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|Global imbalances could be here to stay|
|Saturday, 02 May 2009 09:46|
Recent years have witnessed lots of hullaballoo about so-called global imbalances. It was feared that they would cause a crisis.
Now we have our crisis. The imbalances were not the main cause. And the imbalances could be still with us once we get through the crisis.
What are these global imbalances? In short, the US and some other countries have been consuming more than they are producing. This means that their current accounts are in deficit -- in the case of the US over 6% of GDP in 2006, and close to 5% just last year. Other important deficit culprits are France, Italy, Spain, UK and Australia.
These deficits have to be financed by someone else's surpluses. In recent years it has been the Middle East oil producers, Germany, China, Japan and other Asian tigers. There are several reasons why these countries rack up surpluses. The oil producers are right to hang on to some money to smooth the volatility of oil prices, and to keep some for future generations if oil will run out. Some Asian countries are following post-crisis prudence by building up reserves. Others have seen savings surpluses build up as investment has fallen back. Some argue that surpluses are been generated by Asia's export-led development based on undervalued exchange rates.
All these countries have found friends with US consumers who have only been to happy use these savings on their consumption spending spree. This is why most economists have been worried about a "disorderly adjustment". Financial markets might turn on the US, leading to a crash in the US dollar.
There are other reasons to be concerned. Normally, developing countries should import capital because they should have great investment opportunities. And developed countries (especially with ageing societies) should have plenty of savings to use for these investments. This paradox was identified by US economist Robert Lucas (and is called the "Lucas paradox"). But a major part of the solution to this paradox is for developing countries to create a more investment friendly policy regimes.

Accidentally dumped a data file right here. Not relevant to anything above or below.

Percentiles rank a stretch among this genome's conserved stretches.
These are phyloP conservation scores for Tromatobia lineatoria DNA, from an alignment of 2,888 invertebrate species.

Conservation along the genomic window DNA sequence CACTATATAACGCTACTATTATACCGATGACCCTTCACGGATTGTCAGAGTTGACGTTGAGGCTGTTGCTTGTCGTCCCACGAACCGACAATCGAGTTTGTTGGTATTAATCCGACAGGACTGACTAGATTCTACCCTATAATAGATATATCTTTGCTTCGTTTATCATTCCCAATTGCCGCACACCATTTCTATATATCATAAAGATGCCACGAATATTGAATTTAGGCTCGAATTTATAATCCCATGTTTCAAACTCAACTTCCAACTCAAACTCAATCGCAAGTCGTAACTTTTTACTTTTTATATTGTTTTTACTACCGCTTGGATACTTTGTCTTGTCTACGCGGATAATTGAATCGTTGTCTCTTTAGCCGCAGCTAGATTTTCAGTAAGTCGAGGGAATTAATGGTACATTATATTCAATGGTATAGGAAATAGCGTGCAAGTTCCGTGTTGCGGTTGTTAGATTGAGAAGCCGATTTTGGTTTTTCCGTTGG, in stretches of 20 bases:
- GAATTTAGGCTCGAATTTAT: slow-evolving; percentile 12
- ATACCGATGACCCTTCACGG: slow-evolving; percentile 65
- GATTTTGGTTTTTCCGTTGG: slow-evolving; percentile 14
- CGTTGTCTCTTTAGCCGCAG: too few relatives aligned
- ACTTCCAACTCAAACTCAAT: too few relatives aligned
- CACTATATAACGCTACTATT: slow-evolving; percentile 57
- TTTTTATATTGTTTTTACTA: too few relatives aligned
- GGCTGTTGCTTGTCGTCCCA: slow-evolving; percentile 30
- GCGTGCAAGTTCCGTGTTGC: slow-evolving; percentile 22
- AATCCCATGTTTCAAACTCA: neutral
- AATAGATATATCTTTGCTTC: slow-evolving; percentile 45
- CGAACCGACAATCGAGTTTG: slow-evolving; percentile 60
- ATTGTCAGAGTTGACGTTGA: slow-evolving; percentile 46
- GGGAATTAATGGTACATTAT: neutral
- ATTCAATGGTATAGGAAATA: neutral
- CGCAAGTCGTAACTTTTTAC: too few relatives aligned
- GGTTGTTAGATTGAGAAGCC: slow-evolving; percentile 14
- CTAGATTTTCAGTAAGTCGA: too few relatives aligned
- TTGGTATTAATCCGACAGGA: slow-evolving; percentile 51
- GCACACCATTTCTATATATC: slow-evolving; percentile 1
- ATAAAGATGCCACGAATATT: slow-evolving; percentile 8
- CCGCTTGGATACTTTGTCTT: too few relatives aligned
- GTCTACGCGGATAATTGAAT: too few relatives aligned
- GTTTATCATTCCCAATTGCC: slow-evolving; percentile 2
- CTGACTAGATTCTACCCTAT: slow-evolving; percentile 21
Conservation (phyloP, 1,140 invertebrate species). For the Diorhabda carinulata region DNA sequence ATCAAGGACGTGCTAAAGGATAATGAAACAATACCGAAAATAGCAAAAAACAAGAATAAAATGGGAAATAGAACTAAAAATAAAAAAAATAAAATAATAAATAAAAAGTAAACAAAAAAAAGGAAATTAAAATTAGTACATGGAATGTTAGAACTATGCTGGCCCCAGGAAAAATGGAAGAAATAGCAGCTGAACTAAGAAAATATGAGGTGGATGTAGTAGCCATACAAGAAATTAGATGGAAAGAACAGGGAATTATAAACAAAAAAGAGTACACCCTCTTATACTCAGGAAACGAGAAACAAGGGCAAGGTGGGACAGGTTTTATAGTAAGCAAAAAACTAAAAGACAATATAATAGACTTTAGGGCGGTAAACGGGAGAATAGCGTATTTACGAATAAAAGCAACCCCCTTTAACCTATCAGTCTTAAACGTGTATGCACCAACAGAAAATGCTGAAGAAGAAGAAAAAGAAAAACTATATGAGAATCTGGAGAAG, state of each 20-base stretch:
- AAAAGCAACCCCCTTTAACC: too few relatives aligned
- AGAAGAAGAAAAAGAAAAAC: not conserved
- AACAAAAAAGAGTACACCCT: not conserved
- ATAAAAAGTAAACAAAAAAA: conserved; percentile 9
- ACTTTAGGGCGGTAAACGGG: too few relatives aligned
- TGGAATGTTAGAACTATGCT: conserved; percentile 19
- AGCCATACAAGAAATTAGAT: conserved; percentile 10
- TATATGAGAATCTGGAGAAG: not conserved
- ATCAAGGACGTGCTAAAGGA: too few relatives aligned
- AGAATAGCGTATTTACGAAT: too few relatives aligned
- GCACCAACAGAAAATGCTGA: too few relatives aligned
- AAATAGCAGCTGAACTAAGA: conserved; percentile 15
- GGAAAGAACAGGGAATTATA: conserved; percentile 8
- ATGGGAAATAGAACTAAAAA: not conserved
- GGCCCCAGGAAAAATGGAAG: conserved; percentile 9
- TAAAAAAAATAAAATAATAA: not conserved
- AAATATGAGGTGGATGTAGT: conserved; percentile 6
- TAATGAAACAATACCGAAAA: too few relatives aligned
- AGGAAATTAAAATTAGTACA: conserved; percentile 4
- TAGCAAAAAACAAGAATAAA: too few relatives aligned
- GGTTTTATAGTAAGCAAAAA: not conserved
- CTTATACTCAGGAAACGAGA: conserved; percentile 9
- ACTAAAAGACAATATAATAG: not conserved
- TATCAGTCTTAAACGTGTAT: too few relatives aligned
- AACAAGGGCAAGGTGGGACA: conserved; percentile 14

The crisis we are in is not the one that the economists predicted. While the global imbalances arguably provided the raw material for the financial crisis, the real cause was ill-conceived financial innovation, reckless behaviour by financial markets and inadequate market regulation and supervision. Although this crisis started in the US, the dollar did not fall out of bed. Rather, the dollar has benefited from the crisis, as investors have rushed to the US safe haven in this time of global confusion. And developing countries with their wealth of investment opportunities have seen international capital dry up.
So looking ahead, where does this leave global imbalances? The IMF predicts that the US current account deficit will remain over 3% of GDP this year and next, notwithstanding the "Great Recession". And the other countries mentioned above will also remain in deficit. The Asian NIEs will see even bigger surpluses, while the Japanese surplus will decline. They do not provide figures for the Chinese or the oil exporter surpluses, but they will clearly remain in surplus, particularly as oil prices rebound with a recovery in demand.
It looks likely that these imbalances will come back in full force as economic recovery becomes very solid after 2010 (beyond the IMF forecast horizon). True, US consumers will have to start saving again, but excessive consumption is part of the American way of life. And while Asian countries will try to develop some home grown growth, Asian enterprises are programmed to export. And at the same time, the US government is building up a monstrous debt.
Even if imbalances are less than in the past, market vulnerabilities could be just as great or even greater, sewing the seeds for our next crisis.
But then again, as other observers have suggested, global investors are happy to invest in the US because it is still the only show in town (see article on Europe as the new financial crisis epicentre).